Btw, insurance companies are death panels. They decide if you get to live or die, and they decide based on profit. There are literally tons of people who just spend all their day looking at the bottom line and weighing it against the life of their customers. If the surgery to save granny costs more than 40k, guess what? Granny dies. But not before her family creates a desperate pre-obituary on gofundme.

    The fucked up thing is that insurance agents think they're doing good in this world. People whose entire revenue is based on fucking people over with small text, with words that their customers don't understand.. An insurance agent is the active branch of an enormous scamming network with immense power to keep people sick. Power they use to stop governments from improving health care, and they've done so for decades.

    THESE ARE BAD PEOPLE THROUGH AND THROUGH. Look at what their job description demands, then go "Would I work in this fucking insane job trying to fleece the sick and desperate?" Chances are no, because ethically that's just beyond reasonable.

    Let the insurance companies and their employees find their own way. They made a bad choice when they started shaking down sick people for pennies on behalf of mega corporations and banks.

    Fuck'em.

  26. I am from the the UK. NHS is often shown to the American people as an alternative system. I dont think this would be the best way for the US to follow. Perhaps a French or German model would be a better fit. But however it is organised the best thing about social medicine is that although we might worry about our family and friends being unwell and perhaps needing, for example, heart surgery, we never have to worry or even think about the cost. From a new baby to any kind of medical problem we might encounter we only have to worry about getting better not if we can afford it. Over the years, I have had open-heart surgery, various accidens and ongoing treatment for variou conditions. All the time have been able to work (once recovered) and contribute back into the system to pay for others.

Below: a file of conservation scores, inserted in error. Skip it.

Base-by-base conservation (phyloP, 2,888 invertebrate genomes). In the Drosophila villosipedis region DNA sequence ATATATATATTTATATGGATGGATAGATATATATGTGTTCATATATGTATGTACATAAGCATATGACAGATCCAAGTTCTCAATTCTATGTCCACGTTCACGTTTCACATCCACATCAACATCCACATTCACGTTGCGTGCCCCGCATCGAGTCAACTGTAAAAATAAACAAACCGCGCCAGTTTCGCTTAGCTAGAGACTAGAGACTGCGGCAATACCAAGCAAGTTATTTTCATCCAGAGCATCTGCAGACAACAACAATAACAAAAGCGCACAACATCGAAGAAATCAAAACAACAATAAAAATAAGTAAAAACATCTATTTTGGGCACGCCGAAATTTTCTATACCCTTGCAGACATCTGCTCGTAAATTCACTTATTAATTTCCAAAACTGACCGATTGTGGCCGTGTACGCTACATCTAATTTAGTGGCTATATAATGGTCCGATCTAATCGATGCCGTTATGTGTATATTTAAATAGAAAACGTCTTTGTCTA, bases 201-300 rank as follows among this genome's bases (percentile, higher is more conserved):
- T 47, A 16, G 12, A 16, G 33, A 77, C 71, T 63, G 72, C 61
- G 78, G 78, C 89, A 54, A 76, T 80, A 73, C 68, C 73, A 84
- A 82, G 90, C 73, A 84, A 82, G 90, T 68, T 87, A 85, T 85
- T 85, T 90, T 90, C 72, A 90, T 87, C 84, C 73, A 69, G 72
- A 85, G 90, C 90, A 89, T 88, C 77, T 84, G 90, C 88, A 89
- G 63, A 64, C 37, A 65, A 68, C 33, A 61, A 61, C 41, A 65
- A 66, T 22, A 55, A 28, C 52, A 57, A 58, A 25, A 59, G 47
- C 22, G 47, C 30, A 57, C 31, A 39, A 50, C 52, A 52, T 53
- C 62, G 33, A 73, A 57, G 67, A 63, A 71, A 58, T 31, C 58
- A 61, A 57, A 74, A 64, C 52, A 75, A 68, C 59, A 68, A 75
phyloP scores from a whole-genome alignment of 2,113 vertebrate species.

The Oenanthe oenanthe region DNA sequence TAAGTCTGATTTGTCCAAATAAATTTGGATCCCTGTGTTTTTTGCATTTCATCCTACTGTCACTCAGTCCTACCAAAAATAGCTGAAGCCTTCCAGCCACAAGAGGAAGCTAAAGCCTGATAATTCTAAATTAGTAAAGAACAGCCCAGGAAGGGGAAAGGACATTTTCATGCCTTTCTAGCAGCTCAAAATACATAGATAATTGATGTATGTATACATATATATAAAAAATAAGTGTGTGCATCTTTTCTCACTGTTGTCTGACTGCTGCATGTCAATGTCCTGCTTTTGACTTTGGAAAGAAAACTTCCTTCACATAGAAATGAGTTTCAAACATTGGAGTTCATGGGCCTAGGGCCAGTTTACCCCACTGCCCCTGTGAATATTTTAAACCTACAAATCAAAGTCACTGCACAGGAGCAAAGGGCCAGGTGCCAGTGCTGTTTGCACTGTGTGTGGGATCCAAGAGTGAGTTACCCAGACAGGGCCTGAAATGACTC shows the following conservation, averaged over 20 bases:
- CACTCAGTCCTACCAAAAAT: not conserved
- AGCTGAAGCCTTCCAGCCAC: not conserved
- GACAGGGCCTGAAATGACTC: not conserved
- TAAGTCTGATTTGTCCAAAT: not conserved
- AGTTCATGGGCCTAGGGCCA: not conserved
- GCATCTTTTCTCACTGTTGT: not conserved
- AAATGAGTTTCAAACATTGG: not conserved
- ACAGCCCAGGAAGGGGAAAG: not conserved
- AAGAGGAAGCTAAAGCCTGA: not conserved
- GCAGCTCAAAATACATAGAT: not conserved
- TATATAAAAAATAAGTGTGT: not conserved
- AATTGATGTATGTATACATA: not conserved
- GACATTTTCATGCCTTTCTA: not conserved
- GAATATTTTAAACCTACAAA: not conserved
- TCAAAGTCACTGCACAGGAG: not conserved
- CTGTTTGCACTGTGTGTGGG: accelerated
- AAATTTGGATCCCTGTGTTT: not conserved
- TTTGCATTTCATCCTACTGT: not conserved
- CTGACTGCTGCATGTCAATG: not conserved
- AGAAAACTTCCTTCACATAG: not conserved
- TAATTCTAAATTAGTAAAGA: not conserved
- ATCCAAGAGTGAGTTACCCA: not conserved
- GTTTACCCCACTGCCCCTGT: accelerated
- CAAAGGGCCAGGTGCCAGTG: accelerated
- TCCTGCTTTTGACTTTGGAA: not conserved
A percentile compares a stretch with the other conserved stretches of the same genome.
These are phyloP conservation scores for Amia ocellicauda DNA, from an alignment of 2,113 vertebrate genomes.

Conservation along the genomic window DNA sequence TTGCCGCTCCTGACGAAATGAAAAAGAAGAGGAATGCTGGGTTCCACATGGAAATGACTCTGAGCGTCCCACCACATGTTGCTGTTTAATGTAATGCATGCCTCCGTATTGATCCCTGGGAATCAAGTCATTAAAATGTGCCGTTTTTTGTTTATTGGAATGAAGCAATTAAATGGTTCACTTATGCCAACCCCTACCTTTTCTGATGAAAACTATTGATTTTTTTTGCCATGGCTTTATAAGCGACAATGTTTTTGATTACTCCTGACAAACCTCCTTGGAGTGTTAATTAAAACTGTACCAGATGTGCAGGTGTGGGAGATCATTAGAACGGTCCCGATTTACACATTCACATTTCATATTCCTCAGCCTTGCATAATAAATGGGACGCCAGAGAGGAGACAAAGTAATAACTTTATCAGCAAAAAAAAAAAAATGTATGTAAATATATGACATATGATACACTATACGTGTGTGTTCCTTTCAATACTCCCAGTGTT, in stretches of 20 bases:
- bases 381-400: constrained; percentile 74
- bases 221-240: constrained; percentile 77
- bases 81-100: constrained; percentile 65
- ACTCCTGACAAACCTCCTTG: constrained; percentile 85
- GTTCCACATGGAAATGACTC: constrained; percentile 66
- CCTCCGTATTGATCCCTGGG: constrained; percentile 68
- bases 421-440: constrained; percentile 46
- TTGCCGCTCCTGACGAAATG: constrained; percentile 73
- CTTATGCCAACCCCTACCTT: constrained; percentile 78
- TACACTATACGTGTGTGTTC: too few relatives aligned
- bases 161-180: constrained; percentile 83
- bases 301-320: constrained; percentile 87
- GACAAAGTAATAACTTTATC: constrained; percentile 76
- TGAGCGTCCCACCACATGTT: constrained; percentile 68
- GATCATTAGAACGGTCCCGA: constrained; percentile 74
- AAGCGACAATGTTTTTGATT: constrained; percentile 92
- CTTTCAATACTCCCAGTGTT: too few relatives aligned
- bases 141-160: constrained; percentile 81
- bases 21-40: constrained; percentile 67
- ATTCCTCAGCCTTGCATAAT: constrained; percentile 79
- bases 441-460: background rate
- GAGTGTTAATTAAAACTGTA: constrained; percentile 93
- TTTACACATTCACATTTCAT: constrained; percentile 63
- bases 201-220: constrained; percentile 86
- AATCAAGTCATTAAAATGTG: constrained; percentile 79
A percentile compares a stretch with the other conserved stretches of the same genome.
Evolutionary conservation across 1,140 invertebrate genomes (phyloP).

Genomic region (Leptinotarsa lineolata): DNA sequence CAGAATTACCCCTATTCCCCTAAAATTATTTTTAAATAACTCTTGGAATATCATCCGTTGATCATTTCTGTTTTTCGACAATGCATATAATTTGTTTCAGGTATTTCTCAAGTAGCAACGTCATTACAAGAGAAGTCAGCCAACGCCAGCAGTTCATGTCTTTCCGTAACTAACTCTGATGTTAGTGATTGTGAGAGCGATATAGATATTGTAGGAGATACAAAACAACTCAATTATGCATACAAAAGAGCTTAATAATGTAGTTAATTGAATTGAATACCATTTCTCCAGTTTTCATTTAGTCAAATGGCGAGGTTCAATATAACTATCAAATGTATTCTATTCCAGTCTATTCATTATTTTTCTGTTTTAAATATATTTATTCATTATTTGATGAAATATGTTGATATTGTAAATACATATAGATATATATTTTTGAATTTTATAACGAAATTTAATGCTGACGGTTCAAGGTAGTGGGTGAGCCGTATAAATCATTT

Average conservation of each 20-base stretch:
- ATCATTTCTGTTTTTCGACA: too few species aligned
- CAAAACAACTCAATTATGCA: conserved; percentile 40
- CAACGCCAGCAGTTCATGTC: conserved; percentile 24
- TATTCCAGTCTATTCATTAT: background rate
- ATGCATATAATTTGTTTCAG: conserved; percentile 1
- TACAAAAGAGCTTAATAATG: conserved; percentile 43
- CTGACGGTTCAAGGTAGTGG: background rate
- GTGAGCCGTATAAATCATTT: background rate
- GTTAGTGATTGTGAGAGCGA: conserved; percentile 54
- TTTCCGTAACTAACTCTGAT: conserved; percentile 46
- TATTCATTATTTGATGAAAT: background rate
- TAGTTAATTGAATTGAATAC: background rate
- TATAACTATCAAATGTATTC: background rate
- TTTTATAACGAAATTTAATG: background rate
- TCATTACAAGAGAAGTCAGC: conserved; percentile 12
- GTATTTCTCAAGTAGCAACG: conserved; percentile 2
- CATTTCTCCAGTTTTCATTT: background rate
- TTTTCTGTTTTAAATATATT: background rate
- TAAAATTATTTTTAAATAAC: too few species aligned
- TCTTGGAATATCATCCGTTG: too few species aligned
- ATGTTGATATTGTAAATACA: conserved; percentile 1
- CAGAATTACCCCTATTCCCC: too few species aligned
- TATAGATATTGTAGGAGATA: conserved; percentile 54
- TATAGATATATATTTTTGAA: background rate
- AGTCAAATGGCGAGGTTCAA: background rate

27. I dont really understand why the urgency to get rid of private insurances. You can have universal healthcare and private insurances for those who want them, just like basicly every european country. Greetings from Bernies socialist utopia and the happiest country in the world, Finland.

  28. Well most countries with Single payer also have private insurances that you can have if you want to have extra insurance for sports or freetime or accidents etc.

  29. If part of your job is to fish for reasons to deny coverage, expect to be laid off soon after we progressives have our way. They'll be plenty of jobs in the renewable energy sector.

  30. I predict by election day, Trump's desperation for victory will drive him to release TrumpCare, and it will be modeled on Canada's plan. Or whatever plan that can best serve the American oligarchs. 🤪

  31. A progressive just won office by advocating for M4A while promising to protect the jobs of the in the healthcare sector. So yeah if you want M4A there may have to be a few inefficiencies included in the initial system to get it past. Like with the NHS you work them out over the years. But you get the system enacted and that should be the biggest priority. Negotiating for this or that around the edges is no biggie in the grand scheme. The goal is to get this system enacted not get bogged down because you have to subsidize some employment or not.

  32. Who gives a shit what happens to them. Do these insurance bloodsuckers care when auto workers lose their jobs or anyone else does. No we don't need to find them jobs, they have to find jobs. that's Capitalism.

  33. Can I put my thinking to this. I'm from Germany and we have for over a hundred years a comprehensive healthcare system. We have healthcare insurance companies who organise everything but they're 100% non profit. There's also private insurance if you can afford it but there's not so much difference in the two.

  34. FWIW, in the Australian system, there is still private health insurance companies, they are just on top of the base level of cover.
    Those companies employ thousands of people.